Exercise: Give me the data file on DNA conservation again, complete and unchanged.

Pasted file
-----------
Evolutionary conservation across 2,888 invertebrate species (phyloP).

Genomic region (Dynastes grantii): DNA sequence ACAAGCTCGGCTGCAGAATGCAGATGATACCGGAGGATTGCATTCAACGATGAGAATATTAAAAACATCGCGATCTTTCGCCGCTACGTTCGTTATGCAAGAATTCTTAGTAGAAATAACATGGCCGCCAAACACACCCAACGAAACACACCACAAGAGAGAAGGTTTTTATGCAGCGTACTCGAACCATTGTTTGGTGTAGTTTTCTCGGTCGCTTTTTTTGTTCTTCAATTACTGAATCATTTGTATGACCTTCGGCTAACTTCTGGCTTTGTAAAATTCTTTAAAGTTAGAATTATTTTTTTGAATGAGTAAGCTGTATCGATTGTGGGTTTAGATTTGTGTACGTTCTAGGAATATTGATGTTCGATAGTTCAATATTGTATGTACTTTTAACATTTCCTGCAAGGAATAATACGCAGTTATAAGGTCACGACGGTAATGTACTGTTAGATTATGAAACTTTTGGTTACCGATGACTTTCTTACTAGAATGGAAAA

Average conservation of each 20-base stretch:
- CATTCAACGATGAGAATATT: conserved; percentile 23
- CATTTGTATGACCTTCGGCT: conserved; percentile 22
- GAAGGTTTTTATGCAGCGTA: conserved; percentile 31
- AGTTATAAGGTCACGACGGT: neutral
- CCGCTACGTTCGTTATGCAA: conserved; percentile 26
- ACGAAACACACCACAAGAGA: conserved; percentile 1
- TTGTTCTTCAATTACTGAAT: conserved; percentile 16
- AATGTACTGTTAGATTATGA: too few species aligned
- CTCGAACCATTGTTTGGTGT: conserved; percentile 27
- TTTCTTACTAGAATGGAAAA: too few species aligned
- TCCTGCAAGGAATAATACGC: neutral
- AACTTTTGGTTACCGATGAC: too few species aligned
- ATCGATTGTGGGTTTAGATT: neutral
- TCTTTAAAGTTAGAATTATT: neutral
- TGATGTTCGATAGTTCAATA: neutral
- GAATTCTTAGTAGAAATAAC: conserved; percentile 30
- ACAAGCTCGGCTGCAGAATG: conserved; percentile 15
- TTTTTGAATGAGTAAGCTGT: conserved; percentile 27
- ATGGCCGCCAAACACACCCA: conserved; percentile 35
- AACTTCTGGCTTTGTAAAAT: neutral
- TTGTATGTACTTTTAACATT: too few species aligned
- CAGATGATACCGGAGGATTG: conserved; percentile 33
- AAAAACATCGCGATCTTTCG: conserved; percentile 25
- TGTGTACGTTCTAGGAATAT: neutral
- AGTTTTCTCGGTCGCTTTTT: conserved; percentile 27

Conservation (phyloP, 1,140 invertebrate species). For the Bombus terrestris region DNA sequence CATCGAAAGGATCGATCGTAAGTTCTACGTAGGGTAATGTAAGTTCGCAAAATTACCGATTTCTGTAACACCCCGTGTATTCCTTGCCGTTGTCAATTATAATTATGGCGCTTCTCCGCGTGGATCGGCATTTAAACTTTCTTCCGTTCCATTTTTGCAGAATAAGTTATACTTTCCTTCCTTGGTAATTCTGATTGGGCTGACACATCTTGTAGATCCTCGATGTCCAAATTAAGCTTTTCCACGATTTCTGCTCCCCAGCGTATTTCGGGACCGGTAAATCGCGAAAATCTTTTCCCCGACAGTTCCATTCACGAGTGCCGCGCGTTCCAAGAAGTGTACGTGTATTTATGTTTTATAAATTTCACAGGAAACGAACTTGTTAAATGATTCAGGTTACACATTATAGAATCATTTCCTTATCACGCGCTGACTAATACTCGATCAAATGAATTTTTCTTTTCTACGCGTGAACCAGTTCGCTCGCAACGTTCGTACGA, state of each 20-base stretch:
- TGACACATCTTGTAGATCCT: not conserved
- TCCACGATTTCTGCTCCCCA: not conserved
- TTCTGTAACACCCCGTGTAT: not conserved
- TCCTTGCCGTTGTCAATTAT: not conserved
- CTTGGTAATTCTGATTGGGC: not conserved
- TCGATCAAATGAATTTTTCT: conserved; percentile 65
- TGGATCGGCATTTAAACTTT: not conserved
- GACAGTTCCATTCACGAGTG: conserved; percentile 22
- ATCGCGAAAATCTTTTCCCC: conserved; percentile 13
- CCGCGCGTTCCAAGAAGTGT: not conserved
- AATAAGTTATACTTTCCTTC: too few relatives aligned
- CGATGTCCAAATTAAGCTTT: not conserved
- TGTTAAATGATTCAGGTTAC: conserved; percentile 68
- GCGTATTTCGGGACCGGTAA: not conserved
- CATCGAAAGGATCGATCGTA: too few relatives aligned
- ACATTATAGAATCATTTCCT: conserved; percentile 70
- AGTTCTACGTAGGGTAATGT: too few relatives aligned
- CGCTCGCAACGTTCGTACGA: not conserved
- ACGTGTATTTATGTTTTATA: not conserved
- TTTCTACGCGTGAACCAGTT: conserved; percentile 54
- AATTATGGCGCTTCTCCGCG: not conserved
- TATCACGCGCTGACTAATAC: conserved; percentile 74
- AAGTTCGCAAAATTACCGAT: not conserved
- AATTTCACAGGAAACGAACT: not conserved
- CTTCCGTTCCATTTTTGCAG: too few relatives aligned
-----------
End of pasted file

Evolutionary conservation across 2,888 invertebrate species (phyloP).

Genomic region (Dynastes grantii): DNA sequence ACAAGCTCGGCTGCAGAATGCAGATGATACCGGAGGATTGCATTCAACGATGAGAATATTAAAAACATCGCGATCTTTCGCCGCTACGTTCGTTATGCAAGAATTCTTAGTAGAAATAACATGGCCGCCAAACACACCCAACGAAACACACCACAAGAGAGAAGGTTTTTATGCAGCGTACTCGAACCATTGTTTGGTGTAGTTTTCTCGGTCGCTTTTTTTGTTCTTCAATTACTGAATCATTTGTATGACCTTCGGCTAACTTCTGGCTTTGTAAAATTCTTTAAAGTTAGAATTATTTTTTTGAATGAGTAAGCTGTATCGATTGTGGGTTTAGATTTGTGTACGTTCTAGGAATATTGATGTTCGATAGTTCAATATTGTATGTACTTTTAACATTTCCTGCAAGGAATAATACGCAGTTATAAGGTCACGACGGTAATGTACTGTTAGATTATGAAACTTTTGGTTACCGATGACTTTCTTACTAGAATGGAAAA

Average conservation of each 20-base stretch:
- CATTCAACGATGAGAATATT: conserved; percentile 23
- CATTTGTATGACCTTCGGCT: conserved; percentile 22
- GAAGGTTTTTATGCAGCGTA: conserved; percentile 31
- AGTTATAAGGTCACGACGGT: neutral
- CCGCTACGTTCGTTATGCAA: conserved; percentile 26
- ACGAAACACACCACAAGAGA: conserved; percentile 1
- TTGTTCTTCAATTACTGAAT: conserved; percentile 16
- AATGTACTGTTAGATTATGA: too few species aligned
- CTCGAACCATTGTTTGGTGT: conserved; percentile 27
- TTTCTTACTAGAATGGAAAA: too few species aligned
- TCCTGCAAGGAATAATACGC: neutral
- AACTTTTGGTTACCGATGAC: too few species aligned
- ATCGATTGTGGGTTTAGATT: neutral
- TCTTTAAAGTTAGAATTATT: neutral
- TGATGTTCGATAGTTCAATA: neutral
- GAATTCTTAGTAGAAATAAC: conserved; percentile 30
- ACAAGCTCGGCTGCAGAATG: conserved; percentile 15
- TTTTTGAATGAGTAAGCTGT: conserved; percentile 27
- ATGGCCGCCAAACACACCCA: conserved; percentile 35
- AACTTCTGGCTTTGTAAAAT: neutral
- TTGTATGTACTTTTAACATT: too few species aligned
- CAGATGATACCGGAGGATTG: conserved; percentile 33
- AAAAACATCGCGATCTTTCG: conserved; percentile 25
- TGTGTACGTTCTAGGAATAT: neutral
- AGTTTTCTCGGTCGCTTTTT: conserved; percentile 27

Conservation (phyloP, 1,140 invertebrate species). For the Bombus terrestris region DNA sequence CATCGAAAGGATCGATCGTAAGTTCTACGTAGGGTAATGTAAGTTCGCAAAATTACCGATTTCTGTAACACCCCGTGTATTCCTTGCCGTTGTCAATTATAATTATGGCGCTTCTCCGCGTGGATCGGCATTTAAACTTTCTTCCGTTCCATTTTTGCAGAATAAGTTATACTTTCCTTCCTTGGTAATTCTGATTGGGCTGACACATCTTGTAGATCCTCGATGTCCAAATTAAGCTTTTCCACGATTTCTGCTCCCCAGCGTATTTCGGGACCGGTAAATCGCGAAAATCTTTTCCCCGACAGTTCCATTCACGAGTGCCGCGCGTTCCAAGAAGTGTACGTGTATTTATGTTTTATAAATTTCACAGGAAACGAACTTGTTAAATGATTCAGGTTACACATTATAGAATCATTTCCTTATCACGCGCTGACTAATACTCGATCAAATGAATTTTTCTTTTCTACGCGTGAACCAGTTCGCTCGCAACGTTCGTACGA, state of each 20-base stretch:
- TGACACATCTTGTAGATCCT: not conserved
- TCCACGATTTCTGCTCCCCA: not conserved
- TTCTGTAACACCCCGTGTAT: not conserved
- TCCTTGCCGTTGTCAATTAT: not conserved
- CTTGGTAATTCTGATTGGGC: not conserved
- TCGATCAAATGAATTTTTCT: conserved; percentile 65
- TGGATCGGCATTTAAACTTT: not conserved
- GACAGTTCCATTCACGAGTG: conserved; percentile 22
- ATCGCGAAAATCTTTTCCCC: conserved; percentile 13
- CCGCGCGTTCCAAGAAGTGT: not conserved
- AATAAGTTATACTTTCCTTC: too few relatives aligned
- CGATGTCCAAATTAAGCTTT: not conserved
- TGTTAAATGATTCAGGTTAC: conserved; percentile 68
- GCGTATTTCGGGACCGGTAA: not conserved
- CATCGAAAGGATCGATCGTA: too few relatives aligned
- ACATTATAGAATCATTTCCT: conserved; percentile 70
- AGTTCTACGTAGGGTAATGT: too few relatives aligned
- CGCTCGCAACGTTCGTACGA: not conserved
- ACGTGTATTTATGTTTTATA: not conserved
- TTTCTACGCGTGAACCAGTT: conserved; percentile 54
- AATTATGGCGCTTCTCCGCG: not conserved
- TATCACGCGCTGACTAATAC: conserved; percentile 74
- AAGTTCGCAAAATTACCGAT: not conserved
- AATTTCACAGGAAACGAACT: not conserved
- CTTCCGTTCCATTTTTGCAG: too few relatives aligned